Detroit — It was 22 years ago that artist Olayami Dabls was gifted a row of townhouses on the city’s west side to house his extensive African bead and artifact collection.
Within those townhouses and on the surrounding land at the corner of Grand River and West Grand Boulevard, Dabls’ MBAD African Bead Museum grew into a cultural institution. Each year, 35,000 people come from all over the world to see the beads, artifacts and outside art installations.
Despite the museum’s growing popularity, the buildings fell into disrepair over the years.
The roofs above the townhouses leaked and the basement was damp. A separate building that fronts the property on Grand River was in such poor shape that the roof caved in.
“The floors had dropped six inches,” Dabls said of the townhouses. “Everything had to be put back in place, which is a lot of work.”
Over the years, the museum has received funds for renovations, including more than $110,000 from a Patronicity crowdfunding campaign last month that includes a match by the Michigan Economic Development Corp.
“I was elated, surprised and kind of excited that it happened the way it did,” Dabls said.
Dabls is working with a Los Angeles/Detroit based architectural design firm Lorcan O’Herlihy Architects and Allied Media Projects on the renovation of the museum’s three townhouses and a separate neighboring building. The goal is to provide indoor programming during colder months.
The museum is hard to miss on Grand River with its exterior adorned with a colorful mosaic of mirrors and beads. It sits in the Northwest Goldberg neighborhood, which is roughly bounded by the John C. Lodge and Interstate 94 freeways, West Grand Boulevard and Grand River. The Motown Historical Museum and Henry Ford Hospital share the neighborhood, which has areas of abandonment.
Dabls began collecting beads in the 1980s after admiring the beads a vendor wore at the African World Festival in Detroit. He offered to buy the beads from the man, who took offense. The man told them the beads had been in his family for five generations.
From there, Dabls’ interest grew. He’s amassed a large collection that includes beads, belts, masks and grave markers. Some of the countries represented include Nigeria and Cameroon. On a recent day, Dabls showed off some of the collection he was hoping to display soon.
“Most of our people have never seen this stuff,” Dabls said. “Because normally Europeans collect it and put it in their private collection, and that’s it. That was my main reason for doing this museum. To make these pieces available for people who would never see them.”
Architect Lorcan O’Herlihy met Dabls a few years ago while his company was in town for business on other city projects. They talked about his mission for the museum, O’Herlihy said.
“That led to us brainstorming about the building in the front where the roof had collapsed,” he said. “How to create a gathering space inside that space. In the winter, people can also engage the museum.”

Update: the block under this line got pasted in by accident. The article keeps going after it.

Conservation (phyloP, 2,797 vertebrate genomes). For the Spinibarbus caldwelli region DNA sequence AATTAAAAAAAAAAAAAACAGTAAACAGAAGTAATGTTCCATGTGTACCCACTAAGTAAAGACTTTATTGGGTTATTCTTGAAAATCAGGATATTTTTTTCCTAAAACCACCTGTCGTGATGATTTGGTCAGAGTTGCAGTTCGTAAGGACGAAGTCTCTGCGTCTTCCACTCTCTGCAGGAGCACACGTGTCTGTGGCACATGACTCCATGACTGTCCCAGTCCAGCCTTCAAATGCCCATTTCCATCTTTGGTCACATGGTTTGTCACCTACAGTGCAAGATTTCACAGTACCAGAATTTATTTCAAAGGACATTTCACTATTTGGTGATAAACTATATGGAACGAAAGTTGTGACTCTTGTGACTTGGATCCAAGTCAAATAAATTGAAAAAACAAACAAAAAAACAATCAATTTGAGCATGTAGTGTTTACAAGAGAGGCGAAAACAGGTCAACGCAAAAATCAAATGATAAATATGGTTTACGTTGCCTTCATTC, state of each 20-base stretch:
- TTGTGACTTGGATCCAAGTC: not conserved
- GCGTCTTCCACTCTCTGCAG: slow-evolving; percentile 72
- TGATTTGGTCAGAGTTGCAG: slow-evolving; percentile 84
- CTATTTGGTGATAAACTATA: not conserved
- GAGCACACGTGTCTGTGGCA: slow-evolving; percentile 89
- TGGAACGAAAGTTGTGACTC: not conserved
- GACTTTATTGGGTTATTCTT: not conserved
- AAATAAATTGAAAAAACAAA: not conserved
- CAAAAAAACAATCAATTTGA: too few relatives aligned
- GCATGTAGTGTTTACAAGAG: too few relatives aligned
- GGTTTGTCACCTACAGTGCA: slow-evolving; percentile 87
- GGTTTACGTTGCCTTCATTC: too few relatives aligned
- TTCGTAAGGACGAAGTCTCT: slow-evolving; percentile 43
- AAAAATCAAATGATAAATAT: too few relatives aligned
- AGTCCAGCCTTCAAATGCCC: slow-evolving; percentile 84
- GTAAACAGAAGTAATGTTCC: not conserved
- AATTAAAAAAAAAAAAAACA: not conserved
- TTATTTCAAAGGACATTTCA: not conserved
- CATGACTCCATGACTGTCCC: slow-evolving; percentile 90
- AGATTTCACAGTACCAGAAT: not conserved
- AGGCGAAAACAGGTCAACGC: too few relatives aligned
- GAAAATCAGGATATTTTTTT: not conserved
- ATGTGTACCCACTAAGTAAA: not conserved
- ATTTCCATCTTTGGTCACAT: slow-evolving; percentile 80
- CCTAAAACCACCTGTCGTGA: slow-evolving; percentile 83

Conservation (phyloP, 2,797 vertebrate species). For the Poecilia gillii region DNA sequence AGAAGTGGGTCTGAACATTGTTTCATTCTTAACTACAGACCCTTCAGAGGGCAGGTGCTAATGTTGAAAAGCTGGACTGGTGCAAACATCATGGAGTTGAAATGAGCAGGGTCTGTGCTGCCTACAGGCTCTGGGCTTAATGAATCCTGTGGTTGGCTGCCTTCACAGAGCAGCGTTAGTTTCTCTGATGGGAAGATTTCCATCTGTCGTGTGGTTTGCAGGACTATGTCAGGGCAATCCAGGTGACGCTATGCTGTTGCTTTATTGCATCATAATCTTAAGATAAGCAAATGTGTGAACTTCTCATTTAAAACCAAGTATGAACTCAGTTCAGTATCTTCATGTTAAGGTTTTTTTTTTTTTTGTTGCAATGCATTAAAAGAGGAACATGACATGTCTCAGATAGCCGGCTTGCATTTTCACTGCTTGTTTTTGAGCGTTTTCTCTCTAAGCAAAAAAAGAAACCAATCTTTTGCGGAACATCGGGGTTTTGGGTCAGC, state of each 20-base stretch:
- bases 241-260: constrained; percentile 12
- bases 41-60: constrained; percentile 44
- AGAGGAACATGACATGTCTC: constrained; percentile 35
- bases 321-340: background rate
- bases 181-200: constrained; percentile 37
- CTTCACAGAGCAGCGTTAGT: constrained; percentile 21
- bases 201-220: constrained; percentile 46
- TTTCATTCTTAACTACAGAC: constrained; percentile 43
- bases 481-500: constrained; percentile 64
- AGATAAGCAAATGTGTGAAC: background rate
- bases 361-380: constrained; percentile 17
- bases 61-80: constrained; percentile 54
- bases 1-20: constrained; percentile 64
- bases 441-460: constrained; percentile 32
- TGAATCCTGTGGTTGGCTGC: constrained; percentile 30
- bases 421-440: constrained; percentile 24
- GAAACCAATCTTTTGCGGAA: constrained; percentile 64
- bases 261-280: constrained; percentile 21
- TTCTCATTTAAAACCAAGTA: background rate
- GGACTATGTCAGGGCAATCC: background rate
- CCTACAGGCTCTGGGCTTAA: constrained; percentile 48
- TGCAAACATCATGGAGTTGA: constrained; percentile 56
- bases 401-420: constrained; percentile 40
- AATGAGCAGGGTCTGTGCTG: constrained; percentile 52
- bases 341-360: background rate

One townhouse holds the bead gallery displaying rows of colorful beads — many of them for sale. The other two townhouses are used for storage. Dabls envisions the townhouses holding rotating exhibitions of African material culture and space for an artist’s residence on the second floor.
This is the second phase of funding the museum has received. The first — a $100,000 challenge grant from the Knight Foundation in 2014 — funded the new roofs and waterproofed the basements.
With the latest funding the plan is to begin work on the interior of the townhouses as early as March, O’Herlihy said, adding he hopes this phase will be complete by June.
The project will include repairing and refinishing the interiors, building new gallery spaces and creating gathering spaces. The project will also install an ADA access ramp and create shelves in the basement for collection storage.
The museum raised $61,701 in the Patroncity campaign that ended Dec. 31, exceeding its $50,000 goal. The MEDC will match $50,000 of it through its Public Spaces Community Places program. The majority of campaigns, which are first vetted, are successful, but don’t usually exceed their goal by as much as the museum did, said Katharine Czarnecki, MEDC senior vice president of community development.
“I think that the bead museum is something we haven’t seen before,” she said. “It’s African-American heritage. We haven’t seen a lot of history of certain cultures. I think this will add value to this area of Detroit.”
The bead museum is a pillar in the community, said Daniel Washington, a resident of the NW Goldberg neighborhood and founder of the nonprofit Original Creativity organization.
Washington said that while the area has been underserved and slowly eroding over the years, renovation of the museum will help beautify the corner.
“It sits right on Grand River and is one of the first things you see,” he said. “A lot of people don’t know the history that’s in the building or the man that runs it. He’s been maintaining that corner.”
Washington said the museum provides something unique for Detroit. Investment in the museum is a step toward revitalizing the neighborhood.
“I hope to see it progress over the next couple of years,” he said.
Jeanette Pierce, executive director of Detroit Experience Factory, said she considers the museum an asset. The group provides tours throughout the city and the bead museum is sometimes one of the stops.
“I think it’s so great and so needed,” Pierce said of the museum’s latest efforts. “It’s really great to see investment in people that have been here, projects that have been here. Doing amazing stuff with very little resources. I can’t wait to see what will be done. I think it will become a more exciting and engaging destination than it already is.”